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Retail apocalypse? Mere culling of the herd? Whatever you want to call the decline of brick-and-mortar retail – and it’s getting worse, according to a few recent reports – it’s not good. That said, there is always opportunity in the strangest of places.
According to Coresight Research, U.S. merchants this year already have said they will shutter nearly 6,000 physical retail locations – that’s more than the nearly 5,900 closings for the entire year of 2018. A longer-term retail outlook, this one from investment firm UBS, said that an estimated 75,000 brick-and-mortar stores are likely to shut down by 2026.
The reason for all that?
Well, it’s not really a surprise: online shopping. UBS reported the average U.S. household spent $5,200 online last year, an increase of nearly 50 percent from five years earlier. And the report added that online shopping is expected to make up 25 percent of retail sales, with around 16 percent of overall sales made online.
It’s often pointed out that most retail spending still takes place in physical merchant locations, and that’s true – but as various observers have pointed out, the traditional brick-and-mortar business model is well on its way to apparent extinction.
In a PYMNTS column from earlier this year about the death of the physical store model, Karen Webster went beyond the demise of Sears to explore how 2018 financial reports for those stores and other factors foreshadowed coming trouble for that model. As she wrote, anyone who wants to operate a physical store must convince consumers it’s worth their time to go there to shop – but that won’t be a slam-dunk for traditional retailers. That’s because over the last half decade, customers have been trained that walking into a store isn’t nearly as satisfying or productive an experience as shopping online.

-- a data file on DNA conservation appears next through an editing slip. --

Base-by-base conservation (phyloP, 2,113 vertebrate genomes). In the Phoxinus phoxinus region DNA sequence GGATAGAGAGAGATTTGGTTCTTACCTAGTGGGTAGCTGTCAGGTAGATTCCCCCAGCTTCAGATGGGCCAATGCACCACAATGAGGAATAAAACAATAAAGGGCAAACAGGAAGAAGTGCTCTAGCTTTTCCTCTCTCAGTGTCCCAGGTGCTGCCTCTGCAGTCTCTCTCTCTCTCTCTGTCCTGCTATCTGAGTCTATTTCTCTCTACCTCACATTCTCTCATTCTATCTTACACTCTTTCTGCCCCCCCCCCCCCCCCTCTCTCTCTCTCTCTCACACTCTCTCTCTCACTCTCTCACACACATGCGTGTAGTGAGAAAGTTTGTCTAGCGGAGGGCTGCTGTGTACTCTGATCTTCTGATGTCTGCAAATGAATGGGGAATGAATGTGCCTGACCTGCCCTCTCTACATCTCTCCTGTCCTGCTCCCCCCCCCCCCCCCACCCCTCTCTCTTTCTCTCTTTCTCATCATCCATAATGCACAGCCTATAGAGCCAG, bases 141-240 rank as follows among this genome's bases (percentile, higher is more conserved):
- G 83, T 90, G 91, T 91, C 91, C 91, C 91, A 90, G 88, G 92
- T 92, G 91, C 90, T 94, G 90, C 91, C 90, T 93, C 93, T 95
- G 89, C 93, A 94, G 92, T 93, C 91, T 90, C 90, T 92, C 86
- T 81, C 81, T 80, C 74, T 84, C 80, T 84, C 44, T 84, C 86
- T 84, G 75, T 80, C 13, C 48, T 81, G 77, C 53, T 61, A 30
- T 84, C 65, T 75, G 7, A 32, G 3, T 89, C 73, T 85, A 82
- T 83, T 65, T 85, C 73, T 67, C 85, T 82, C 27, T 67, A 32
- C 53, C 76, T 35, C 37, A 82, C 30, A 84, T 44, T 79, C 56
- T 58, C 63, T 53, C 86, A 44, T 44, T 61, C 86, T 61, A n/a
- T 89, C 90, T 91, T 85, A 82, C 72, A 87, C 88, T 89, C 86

That said, many of those same merchants are trying to play hard at one of the hottest games in retail these days: offering consumers an experience, usually tied to digital or mobile, instead of what amounts to relatively old-fashioned transactions and selling.
Take high-end retailer Neiman Marcus, which offers one of the newest examples of this trend. It aims to open what it describes as a “multi-level retail experience” at a new development in Manhattan. The move comes as the retailer is looking to build a luxury platform, and recently appointed two executives to lead its customer and store strategies. The store itself, which is scheduled to open on Friday (March 15), will host three levels of luxury fashion and dining at The Shops and Restaurants at Hudson Yards. The 188,000-square-foot space is said to house three dining options along with iconic and emerging brands as well as exclusive products.
Will It Work?
Well, there’s more bad news for brick-and-mortar fans betting on such efforts to bring some sort of revival to physical retail: Those pushes might not work.
That’s at least the early, indicating message of another finding from Coresight Research: that offering such experiential consumer programs inside stores doesn’t serve to increase foot traffic, at least when it comes to stores located inside malls. In fact, there seems to be little evidence that anything really works when it comes to luring consumers back to malls, which were home to some two generations of U.S. economic life, to saying nothing of leisure and culture.
All this bad news for brick-and-mortal retail shows the promise of omnichannel retail – which, just a few years ago, was among the biggest promises for the physical store model – hasn’t really gained traction, at least not as its advocates imagined in all those interviews and white papers.
Sure, there is increasing merchant deployment of buy-online-pickup-in-store programs, and other offerings that seek to combine the online and offline store experience. But as Vijay Sondhi, CEO of NMI, said in a recent PYMNTS interview about the omnichannel experience, “omnichannel is still clunky.”
Whatever term you use, brick-and-mortar retail does seem to be entering into an “end of days” of sorts, but online merchants will be there to pick up the slack.
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